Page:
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Horrific Homonyms

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I have always loved to write. I am not good at stories, so I embrace my love through my blog. Conversational compositions seem to work best for me, and recently, I’ve been trying short sketches. Over the years, I have really found some great writing tips that can really “ump” your stories, essays, and articles. Even if it’s just writing an email, you’ll be able to find these tips useful!

Don’t confuse Homonyms

Confusing homonyms is one of the most common writing mistakes. It really shows for an unprofessional document. Your and you’re; there, their, and they’re; to, too, two; its and it’s; hear and here; and simply words such as principle and principal can be confusing. If you’re not sure, look it up in the dictionary! When your homonyms are correct, it can make a big difference.

“Your” is possessive. “Your friend”, “your dog”, “your book”. “Your” can only be used if it is showing that someone owns something. “You’re”, on the other hand, is a contraction. It means “you are”. Therefore, you wouldn’t say “you’re book” because it would mean “you are book”. I’m a book? Whoa. So instead, you would say “you’re welcome” instead of “your welcome”, a common typo. It really makes all the difference.

There, their and they’re can be quite confusing as well. “There” shows place. “Your book is there”. “Their” is possessive. “They” have something; therefore, it is “theirs”. “Their book is there” shows that a group of people owns a book, and you are referring to the fact that it is somewhere. “They’re” is a contraction; it means “they are”. So you would not say “they’re book”. They are not book. “They’re eating ice cream” shows that multiple people are eating ice cream.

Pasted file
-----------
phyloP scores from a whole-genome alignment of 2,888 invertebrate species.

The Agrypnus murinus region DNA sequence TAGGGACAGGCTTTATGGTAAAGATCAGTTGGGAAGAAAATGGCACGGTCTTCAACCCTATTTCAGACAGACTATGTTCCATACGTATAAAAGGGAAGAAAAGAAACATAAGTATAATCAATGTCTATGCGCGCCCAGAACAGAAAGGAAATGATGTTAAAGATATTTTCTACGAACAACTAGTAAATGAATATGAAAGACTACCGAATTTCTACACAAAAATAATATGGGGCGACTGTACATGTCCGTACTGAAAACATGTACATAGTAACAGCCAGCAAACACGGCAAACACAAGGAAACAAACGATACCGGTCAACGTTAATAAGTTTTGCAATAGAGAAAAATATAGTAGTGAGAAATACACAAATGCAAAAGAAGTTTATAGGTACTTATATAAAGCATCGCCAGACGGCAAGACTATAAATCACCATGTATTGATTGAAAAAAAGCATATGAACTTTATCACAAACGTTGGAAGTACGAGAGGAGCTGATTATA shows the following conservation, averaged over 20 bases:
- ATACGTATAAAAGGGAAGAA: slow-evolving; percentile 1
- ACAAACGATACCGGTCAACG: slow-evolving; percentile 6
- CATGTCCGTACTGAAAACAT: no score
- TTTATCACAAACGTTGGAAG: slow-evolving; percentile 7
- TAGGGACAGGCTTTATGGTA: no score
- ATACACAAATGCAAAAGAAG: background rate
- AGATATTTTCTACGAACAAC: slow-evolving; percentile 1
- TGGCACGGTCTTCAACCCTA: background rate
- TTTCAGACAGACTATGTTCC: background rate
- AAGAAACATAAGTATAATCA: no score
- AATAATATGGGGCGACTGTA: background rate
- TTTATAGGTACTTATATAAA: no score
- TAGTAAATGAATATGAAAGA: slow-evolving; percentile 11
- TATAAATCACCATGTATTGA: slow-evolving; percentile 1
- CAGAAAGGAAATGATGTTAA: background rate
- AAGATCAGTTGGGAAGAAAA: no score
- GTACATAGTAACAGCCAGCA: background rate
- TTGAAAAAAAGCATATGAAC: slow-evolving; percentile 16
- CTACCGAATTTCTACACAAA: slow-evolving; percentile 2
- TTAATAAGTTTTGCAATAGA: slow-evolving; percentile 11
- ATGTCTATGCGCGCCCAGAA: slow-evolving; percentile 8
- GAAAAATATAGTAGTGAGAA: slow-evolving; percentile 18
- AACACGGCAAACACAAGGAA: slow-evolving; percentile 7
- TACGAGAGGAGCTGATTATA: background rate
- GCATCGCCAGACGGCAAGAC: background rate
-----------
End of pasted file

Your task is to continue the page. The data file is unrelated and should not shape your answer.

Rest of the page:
To, too, and two are even more confusing. “To” expresses motion. “To Betsy” means that something is going to her. “Five to ten” is pretty confusing. Yet, it is still expressing motion. “Too” is an adverb. As a submodifier, it can mean to a higher degree. “Too fast”, “too small”, “too hot”. However, it also adds things. “I’m going too”. Lastly, two is pretty easy; it just means the number two.

Here and hear are easy if you know what each means in the first place. “Here” is similar to “there” – it shows place. “Hear” means to absorb sounds through your ear. Got it?

Lastly, its and it’s. These are, I believe, even more common than they’re, their and there! It can be quite confuddling!  “It’s” is a contraction. It means, “it is”. Therefore, you would not say “That is it’s cable” (sorry, thinking of computers), but “That is its cable”. Normally, we do use apostrophes to show possession, but not in the case of “it”. In the case of “it”, just add an “s”, and you’re good.

If ever you aren’t sure of a term you’re using, look it up in the dictionary! You’re on your way to better writing!

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